This is a post about my father, Ralph Bulmer, a man literally larger than life. Ralph died more than a quarter of a century ago, at the age of 60. My half-brother Richard, who was only four, has no memories of our father. So, Rich, this is for you. And for the grandchildren that Ralph never saw.
Ralph was a Cambridge-trained social anthropologist, naturalist and ethnobiologist who worked in the New Guinea highlands from 1954.
He was both a leader in his field and an original, radical thinker who walked his talk, breaking down the distinction between subject and researcher. Only a handful of anthropologists, even to this day, have ever gone as far as co-authoring books with the indigenous people they were studying.
Some of my father’s publications have titles straight out of Fantastic Beasts and Where to Find Them. One of the best-known is “Why is the cassowary not a bird?” And then there’s “Trees, grerbs, wugs, snurms and quammals.” And “Which came first, the chicken or the egg-head?”
Ralph was married three times: firstly to Ellaine Bruce, who he met and married when they were students at Cambridge. In 1959 he married my mother, Susan Hirsh. And in 1983 he married Lena Lane. Ralph had four children: I was born in 1961, David in 1962 and Kenneth in 1964. Richard was born in 1984.
Ralph was a man of many parts, and he meant different things to different people. Man and a Half, the monster-sized festschrift edited in his honour, by his student, friend and colleague Andy Pawley, contains reminiscences from a range of people in Ralph’s life. But this is my version of the story.
I saw Fantastic Beasts and Where to Find Them a few days ago. It reminded me of my father – because that was his world. Newt Scamander is partly an homage to English naturalists and explorers, going back through David Attenborough to Charles Darwin and many others. My dad was a big fan of Gerald Durrell, who collected fantastic beasts from around the world, and wrote best-selling books about his experiences – A Zoo In My Luggage, etc. My Family and Other Animals is my favourite.
British naturalists of my dad’s world were fascinated by nature in general, and the world around them. Being a naturalist could be a vocation, but it wasn’t something you had to go to university to study.
A man of many parts
There are three things that most people noticed about Ralph. Firstly, his size: he was six foot six and a half inches in his bare feet, and 18 stone. Secondly, his unusual name. Ralph is pronounced “Rafe” in the middle-class English manner. (Ralph Fiennes, Ralph Vaughan Williams, etc.) My mother’s Californian whanau could never get their heads around this.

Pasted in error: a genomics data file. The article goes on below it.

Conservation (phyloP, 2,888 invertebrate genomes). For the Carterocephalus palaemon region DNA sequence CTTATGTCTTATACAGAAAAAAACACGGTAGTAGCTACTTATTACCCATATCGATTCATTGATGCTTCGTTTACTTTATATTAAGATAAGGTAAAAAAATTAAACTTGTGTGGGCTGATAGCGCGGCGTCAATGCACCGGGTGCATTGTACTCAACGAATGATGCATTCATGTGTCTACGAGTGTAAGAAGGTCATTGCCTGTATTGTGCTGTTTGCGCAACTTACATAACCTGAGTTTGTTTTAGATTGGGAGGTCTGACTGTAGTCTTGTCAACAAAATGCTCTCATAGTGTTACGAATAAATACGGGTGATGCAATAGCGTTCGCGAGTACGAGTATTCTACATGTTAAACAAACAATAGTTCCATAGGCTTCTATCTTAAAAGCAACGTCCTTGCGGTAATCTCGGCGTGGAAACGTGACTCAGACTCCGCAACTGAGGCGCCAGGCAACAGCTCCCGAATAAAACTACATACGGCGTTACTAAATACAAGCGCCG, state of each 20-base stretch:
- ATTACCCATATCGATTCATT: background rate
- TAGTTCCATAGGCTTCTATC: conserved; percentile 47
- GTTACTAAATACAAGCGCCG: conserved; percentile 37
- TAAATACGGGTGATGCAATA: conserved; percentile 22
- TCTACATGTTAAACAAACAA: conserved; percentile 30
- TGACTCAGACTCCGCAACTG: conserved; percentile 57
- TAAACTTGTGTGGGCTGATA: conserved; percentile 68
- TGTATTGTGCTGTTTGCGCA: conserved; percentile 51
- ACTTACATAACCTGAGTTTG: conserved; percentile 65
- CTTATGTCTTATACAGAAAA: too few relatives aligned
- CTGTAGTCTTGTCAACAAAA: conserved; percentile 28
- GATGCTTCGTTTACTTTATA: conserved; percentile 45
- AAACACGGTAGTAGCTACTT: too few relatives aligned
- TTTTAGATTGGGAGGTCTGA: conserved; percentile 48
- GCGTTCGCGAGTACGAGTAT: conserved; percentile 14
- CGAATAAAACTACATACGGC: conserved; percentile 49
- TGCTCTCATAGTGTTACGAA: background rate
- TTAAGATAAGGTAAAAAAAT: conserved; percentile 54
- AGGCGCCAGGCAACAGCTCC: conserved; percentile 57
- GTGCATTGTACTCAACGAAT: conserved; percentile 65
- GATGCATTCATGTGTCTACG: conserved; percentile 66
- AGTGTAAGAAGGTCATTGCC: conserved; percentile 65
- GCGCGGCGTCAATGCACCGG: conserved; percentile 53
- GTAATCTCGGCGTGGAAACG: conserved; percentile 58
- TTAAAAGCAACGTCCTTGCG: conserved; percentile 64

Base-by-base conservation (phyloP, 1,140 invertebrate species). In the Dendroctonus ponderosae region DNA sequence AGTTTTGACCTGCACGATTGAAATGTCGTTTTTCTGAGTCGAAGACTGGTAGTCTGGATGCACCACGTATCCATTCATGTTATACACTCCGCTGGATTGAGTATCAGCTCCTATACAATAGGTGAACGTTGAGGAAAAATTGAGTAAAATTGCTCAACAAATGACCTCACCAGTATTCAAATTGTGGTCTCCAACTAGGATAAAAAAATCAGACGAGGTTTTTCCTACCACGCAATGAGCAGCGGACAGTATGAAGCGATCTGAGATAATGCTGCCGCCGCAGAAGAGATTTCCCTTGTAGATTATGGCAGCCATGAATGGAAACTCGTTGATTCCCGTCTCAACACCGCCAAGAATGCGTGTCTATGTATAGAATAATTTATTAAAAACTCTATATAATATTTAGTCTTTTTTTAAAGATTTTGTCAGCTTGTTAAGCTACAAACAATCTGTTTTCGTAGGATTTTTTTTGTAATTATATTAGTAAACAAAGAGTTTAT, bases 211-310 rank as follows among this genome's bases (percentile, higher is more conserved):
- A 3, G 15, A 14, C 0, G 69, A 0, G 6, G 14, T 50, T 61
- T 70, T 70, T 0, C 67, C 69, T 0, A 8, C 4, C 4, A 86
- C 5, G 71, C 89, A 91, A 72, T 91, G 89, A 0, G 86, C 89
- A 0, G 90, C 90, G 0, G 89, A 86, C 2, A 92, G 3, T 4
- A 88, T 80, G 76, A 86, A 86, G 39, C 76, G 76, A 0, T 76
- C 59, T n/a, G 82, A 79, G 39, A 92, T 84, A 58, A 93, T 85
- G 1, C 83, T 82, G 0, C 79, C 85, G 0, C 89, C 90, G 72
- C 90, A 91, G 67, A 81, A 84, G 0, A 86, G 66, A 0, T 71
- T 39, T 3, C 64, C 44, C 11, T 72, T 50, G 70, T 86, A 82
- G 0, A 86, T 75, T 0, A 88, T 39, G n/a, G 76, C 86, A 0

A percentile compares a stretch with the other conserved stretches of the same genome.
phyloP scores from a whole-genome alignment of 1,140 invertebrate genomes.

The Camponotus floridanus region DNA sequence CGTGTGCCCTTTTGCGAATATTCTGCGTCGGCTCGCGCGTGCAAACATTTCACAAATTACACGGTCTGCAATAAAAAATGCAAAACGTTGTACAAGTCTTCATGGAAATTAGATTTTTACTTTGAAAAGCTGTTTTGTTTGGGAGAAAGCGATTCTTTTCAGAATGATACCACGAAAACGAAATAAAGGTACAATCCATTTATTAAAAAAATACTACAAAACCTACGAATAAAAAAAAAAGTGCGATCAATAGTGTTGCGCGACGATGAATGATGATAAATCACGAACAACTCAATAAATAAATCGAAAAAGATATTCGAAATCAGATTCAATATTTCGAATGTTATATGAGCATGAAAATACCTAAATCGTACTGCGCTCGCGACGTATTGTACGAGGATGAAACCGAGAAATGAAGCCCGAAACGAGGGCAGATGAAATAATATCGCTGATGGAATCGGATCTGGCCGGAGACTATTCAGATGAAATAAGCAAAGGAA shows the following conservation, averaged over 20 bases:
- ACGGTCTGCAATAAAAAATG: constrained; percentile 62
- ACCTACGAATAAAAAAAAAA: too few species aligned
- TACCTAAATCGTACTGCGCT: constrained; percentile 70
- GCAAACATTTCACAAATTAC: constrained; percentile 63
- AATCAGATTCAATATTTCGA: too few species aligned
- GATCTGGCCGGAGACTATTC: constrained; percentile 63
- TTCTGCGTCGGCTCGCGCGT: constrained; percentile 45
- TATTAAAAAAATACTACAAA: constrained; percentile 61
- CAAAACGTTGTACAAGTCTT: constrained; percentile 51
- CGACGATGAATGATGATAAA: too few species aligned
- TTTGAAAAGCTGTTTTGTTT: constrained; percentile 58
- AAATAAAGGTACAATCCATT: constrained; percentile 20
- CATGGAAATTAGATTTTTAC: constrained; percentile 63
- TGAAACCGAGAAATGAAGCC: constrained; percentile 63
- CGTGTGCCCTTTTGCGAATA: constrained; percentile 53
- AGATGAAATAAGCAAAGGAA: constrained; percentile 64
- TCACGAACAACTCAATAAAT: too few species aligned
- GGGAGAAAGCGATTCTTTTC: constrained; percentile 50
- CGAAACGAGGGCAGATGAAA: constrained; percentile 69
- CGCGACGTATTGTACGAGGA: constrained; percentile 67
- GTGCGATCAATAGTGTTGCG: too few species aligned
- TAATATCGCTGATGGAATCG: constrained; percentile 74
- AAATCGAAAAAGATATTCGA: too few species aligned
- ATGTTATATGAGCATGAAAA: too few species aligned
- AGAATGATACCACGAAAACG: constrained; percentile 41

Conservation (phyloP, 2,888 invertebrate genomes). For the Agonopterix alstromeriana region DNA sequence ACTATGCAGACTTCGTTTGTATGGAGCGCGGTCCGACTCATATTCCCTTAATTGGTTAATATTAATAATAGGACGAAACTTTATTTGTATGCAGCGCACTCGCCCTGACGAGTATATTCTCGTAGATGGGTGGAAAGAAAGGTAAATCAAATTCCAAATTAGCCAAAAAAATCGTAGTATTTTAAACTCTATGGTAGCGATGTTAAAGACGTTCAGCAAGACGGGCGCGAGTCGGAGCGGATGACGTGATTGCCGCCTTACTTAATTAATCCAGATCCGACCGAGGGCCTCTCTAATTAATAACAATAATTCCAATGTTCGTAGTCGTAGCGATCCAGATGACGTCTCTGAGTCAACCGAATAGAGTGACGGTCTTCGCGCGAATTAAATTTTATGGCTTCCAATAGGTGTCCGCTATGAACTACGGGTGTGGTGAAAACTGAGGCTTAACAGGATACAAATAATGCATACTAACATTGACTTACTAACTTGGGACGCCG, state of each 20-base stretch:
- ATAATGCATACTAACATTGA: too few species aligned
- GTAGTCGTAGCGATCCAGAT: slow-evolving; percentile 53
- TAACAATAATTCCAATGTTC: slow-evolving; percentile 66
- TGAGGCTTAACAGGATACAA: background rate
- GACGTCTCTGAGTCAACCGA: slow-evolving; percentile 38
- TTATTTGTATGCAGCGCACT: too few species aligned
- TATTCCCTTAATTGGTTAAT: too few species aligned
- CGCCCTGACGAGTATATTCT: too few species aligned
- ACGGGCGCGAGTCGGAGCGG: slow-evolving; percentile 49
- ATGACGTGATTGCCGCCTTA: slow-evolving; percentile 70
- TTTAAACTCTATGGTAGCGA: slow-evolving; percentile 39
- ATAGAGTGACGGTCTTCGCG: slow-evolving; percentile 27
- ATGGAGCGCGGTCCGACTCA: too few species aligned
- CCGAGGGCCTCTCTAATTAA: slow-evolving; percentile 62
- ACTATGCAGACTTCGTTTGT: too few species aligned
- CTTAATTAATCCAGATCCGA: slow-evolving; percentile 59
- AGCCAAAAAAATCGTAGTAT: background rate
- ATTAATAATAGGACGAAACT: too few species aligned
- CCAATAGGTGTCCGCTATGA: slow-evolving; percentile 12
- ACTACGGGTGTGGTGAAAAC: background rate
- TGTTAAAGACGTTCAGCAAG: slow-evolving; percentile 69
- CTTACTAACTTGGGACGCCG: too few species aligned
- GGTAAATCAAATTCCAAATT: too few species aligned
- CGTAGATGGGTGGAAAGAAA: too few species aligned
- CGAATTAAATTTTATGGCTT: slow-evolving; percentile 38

Thirdly, his charisma. Ralph was an incredibly charming man. “He could charm the birds out of the trees,” as one family friend said. When he turned his attention on you, you felt that you were the centre of the universe. Ralph could easily hold the attention of a lecture theatre full of students. As a young child I found it problematic to have a father like this. It was wonderful when I had his attention – but when he turned it elsewhere, it felt like I was suddenly alone in the dark.
The fourth thing about my dad, which I didn’t realise for many years, is that he was a “chick magnet”. He had women throwing themselves at him, and a lot of the time he didn’t put up much resistance. He wasn’t conventionally handsome – but he was a “big bear of a man”, and he was charming.
Ralph looked and played the part of an eccentric professor: bald head, glasses, goatee…. Once when I was with him, a little girl came up to us and exclaimed, “You look like a Hollywood professor!” Dad just laughed.
Hereford to Christ’s Hospital
Ralph Neville Hermon Bulmer was born in Hereford in 1928. He was the oldest of three children: Rosemary was three years younger and John was ten years younger. His father, Kenneth, worked for the National Westminster Bank, a job that he hated. Kenneth was interested in nature and fishing, and he passed on his love of nature to Ralph. Ralph’s mother, Dorothy, was the only child of Harold and Charlotte Hughes of Bangor. Harold was an archaeologist/ architect who was involved in restoring several of the medieval castles of Wales. Kenneth’s parents lived in Holyhead. His father, Julian, had been a seafarer who captained the mailboat between Holyhead and Dublin. Dorothy was several years older than Kenneth. Many of the men of her generation had died in the first World War, and she considered herself lucky to find a husband. However, the class difference caused stress in their marriage. Dorothy had never learned to cook or do housework before she married.
Dorothy did bring one useful skill to the family: she was able to use her connections to get both Ralph and John into Christ’s Hospital, a famous Bluecoat charity school in Sussex. (Kenneth’s bank officer salary was low enough to qualify.)